These days, TikTok is the arbiter of cool, telling us what’s exciting in terms of fashion, food, dance, and other trends. But it’s also a place for more serious insights about modern-day culture and how it’s changing.
So the latest viral post on TikTok isn’t what it seems at first. It’s a rant on parental responsibility by J.R. Minton (@minton_jr), an outspoken UPS driver who has some opinions about household chores.
To understand why it’s getting such attention (currently to the tune of more than 7.1 million views), you should probably watch it without further spoilers. Go ahead, I’ll wait:
I see what he did there.
Minton begins by proudly announcing that he doesn’t help his stay-at-home wife cook, “clean, do laundry, take care of the kids. None of that.” Cue the outrage.
Then comes the clarification, and this is key. Minton says that he does in fact do all these things, but doesn’t think of them as help.
“I cook. I clean. I take care of the kids. I can’t ‘help’ my wife do those things because they are my job, too,” he says. “Change the way you speak. Change the way you think. And grow the [expletive] up and be a man.”
That’s a lot of suspense involved in a 25-second video clip — with a nice payoff. But for me, real apprehension came into play when I started scrolling down through the many comments, looking for the inevitable haters. To my relief, they are scarce.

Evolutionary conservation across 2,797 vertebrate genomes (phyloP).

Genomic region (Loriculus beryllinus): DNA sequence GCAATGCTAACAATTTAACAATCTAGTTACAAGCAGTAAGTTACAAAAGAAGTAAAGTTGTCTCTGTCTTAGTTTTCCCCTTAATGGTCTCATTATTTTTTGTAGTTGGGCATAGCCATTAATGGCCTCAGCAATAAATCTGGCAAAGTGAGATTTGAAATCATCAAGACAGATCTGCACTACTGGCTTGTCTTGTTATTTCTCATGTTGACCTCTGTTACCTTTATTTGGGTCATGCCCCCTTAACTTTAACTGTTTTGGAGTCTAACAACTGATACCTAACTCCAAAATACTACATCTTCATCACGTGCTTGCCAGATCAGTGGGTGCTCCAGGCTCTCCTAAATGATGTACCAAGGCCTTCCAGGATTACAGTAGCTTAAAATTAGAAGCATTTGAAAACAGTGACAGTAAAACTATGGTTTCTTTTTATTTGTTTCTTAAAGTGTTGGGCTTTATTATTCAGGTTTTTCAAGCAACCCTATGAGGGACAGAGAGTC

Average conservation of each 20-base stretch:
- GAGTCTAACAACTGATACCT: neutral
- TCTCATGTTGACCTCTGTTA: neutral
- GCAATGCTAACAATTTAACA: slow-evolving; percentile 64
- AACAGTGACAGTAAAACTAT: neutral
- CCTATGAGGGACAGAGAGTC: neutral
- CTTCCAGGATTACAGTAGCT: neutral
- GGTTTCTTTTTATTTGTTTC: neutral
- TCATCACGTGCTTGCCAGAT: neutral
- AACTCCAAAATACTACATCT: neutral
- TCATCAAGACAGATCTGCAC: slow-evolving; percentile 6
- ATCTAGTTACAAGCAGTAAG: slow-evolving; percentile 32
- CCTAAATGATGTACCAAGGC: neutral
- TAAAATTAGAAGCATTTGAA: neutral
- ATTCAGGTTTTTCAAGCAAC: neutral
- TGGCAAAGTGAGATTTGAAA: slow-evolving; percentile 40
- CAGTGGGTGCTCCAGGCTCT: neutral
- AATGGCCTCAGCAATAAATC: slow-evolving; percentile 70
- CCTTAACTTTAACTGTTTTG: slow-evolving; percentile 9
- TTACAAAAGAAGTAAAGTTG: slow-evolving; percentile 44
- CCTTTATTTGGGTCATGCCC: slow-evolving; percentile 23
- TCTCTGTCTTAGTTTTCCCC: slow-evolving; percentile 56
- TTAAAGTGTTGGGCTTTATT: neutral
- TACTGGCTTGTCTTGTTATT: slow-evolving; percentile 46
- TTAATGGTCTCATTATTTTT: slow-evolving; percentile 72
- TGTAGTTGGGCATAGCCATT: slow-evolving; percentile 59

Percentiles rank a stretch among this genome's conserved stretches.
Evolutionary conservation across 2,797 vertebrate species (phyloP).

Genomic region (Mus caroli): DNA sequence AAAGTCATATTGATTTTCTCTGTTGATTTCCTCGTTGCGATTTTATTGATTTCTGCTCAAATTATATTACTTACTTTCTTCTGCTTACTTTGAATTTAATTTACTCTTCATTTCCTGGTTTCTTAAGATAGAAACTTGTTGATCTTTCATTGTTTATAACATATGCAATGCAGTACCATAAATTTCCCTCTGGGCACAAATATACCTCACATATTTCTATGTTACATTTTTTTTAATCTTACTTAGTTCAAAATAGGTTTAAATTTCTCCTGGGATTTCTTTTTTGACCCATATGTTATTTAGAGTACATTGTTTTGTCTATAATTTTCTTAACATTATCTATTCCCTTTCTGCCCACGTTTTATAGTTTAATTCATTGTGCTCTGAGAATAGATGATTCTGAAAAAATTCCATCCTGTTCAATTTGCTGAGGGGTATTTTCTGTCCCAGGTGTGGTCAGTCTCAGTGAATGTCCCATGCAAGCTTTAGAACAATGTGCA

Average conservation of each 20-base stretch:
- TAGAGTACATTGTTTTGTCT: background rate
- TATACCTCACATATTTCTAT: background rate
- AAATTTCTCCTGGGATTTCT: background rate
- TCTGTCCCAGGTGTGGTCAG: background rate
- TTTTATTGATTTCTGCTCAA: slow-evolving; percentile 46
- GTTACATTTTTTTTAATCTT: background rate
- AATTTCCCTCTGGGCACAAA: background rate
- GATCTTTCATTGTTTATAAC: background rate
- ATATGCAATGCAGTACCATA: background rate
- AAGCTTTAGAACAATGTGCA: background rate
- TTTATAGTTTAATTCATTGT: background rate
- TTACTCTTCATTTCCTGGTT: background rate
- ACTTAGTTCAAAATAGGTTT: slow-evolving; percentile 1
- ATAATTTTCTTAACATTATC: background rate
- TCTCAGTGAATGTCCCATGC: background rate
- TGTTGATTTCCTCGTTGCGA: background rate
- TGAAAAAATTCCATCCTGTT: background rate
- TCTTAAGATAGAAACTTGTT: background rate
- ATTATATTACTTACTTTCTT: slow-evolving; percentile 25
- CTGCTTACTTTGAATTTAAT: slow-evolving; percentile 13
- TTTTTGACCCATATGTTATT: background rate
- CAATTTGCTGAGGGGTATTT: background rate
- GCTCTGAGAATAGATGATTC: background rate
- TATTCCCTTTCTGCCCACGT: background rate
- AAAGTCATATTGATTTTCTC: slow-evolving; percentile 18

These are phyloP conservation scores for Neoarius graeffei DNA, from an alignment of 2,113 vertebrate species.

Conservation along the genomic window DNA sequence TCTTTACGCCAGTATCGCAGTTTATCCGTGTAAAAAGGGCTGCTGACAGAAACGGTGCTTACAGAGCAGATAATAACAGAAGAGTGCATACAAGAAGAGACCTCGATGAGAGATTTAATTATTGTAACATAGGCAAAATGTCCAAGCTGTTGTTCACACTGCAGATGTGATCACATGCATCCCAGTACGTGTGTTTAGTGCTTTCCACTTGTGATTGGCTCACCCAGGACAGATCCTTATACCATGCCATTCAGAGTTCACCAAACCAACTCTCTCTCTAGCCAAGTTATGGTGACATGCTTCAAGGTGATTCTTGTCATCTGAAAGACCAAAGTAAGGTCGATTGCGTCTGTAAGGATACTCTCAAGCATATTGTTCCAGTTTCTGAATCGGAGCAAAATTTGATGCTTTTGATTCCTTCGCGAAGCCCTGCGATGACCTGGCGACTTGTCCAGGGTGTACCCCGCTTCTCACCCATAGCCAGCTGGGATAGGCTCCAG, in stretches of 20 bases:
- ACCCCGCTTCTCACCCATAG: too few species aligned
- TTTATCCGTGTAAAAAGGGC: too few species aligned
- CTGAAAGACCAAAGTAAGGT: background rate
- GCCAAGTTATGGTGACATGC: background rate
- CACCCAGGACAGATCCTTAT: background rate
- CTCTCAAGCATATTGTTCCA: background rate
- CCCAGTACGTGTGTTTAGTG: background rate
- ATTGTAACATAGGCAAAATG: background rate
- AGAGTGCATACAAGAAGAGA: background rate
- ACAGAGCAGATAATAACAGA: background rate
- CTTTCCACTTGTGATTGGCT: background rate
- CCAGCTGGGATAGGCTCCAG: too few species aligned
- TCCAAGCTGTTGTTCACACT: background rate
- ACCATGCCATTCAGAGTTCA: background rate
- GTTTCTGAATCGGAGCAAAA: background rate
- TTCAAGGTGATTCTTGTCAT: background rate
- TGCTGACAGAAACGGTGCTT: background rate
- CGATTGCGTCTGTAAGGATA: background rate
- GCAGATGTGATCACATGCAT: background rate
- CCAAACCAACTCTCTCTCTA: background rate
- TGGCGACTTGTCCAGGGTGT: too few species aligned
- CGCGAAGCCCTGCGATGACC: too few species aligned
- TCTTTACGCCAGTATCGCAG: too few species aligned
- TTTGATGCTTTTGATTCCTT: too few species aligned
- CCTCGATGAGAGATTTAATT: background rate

Many of those chiming in are appreciative women like @lizzyhansen (“Say it louder for the guys in the back”) or @SydNicole (“How do I send this to my husband without sending it”). Of course, there were a few dissenting voices out there, and Minton hasn’t been shy about responding:
@minton__jr Replying to @C B Skipper â¬ original sound – J.R. Minton
The above is a reply to someone who couldn’t miss the original point any harder, and it raises questions for me personally. Who are these unicorns who still think it’s a woman’s job to clean up around the house — even if they’re a stay-at-home mom? It’s worth noting here that Minton’s wife has four kids to take care of, so she needs all the help she can get. I have two of my own, and I can’t imagine the house staying livable if it weren’t all hands on deck.
Mind you, my family’s situation is more or less the opposite of Minton’s, but his point still applies. My wife has a full-time job in the medical field while I stay home. And when I’m not writing articles like these, of course I’m cleaning up where I can and taking my youngest to the doctor.
Having kids is a full-time job, and my wife and I never really had a discussion about who would be doing what. These attitudes about gender and domesticity are a relic from pre-Baby Boomer times, and modern families can’t really afford to hold on to them — economically or emotionally.
It’s just like I tell my son when he complains about having to fold his sister’s clothes: We’re all a team here.
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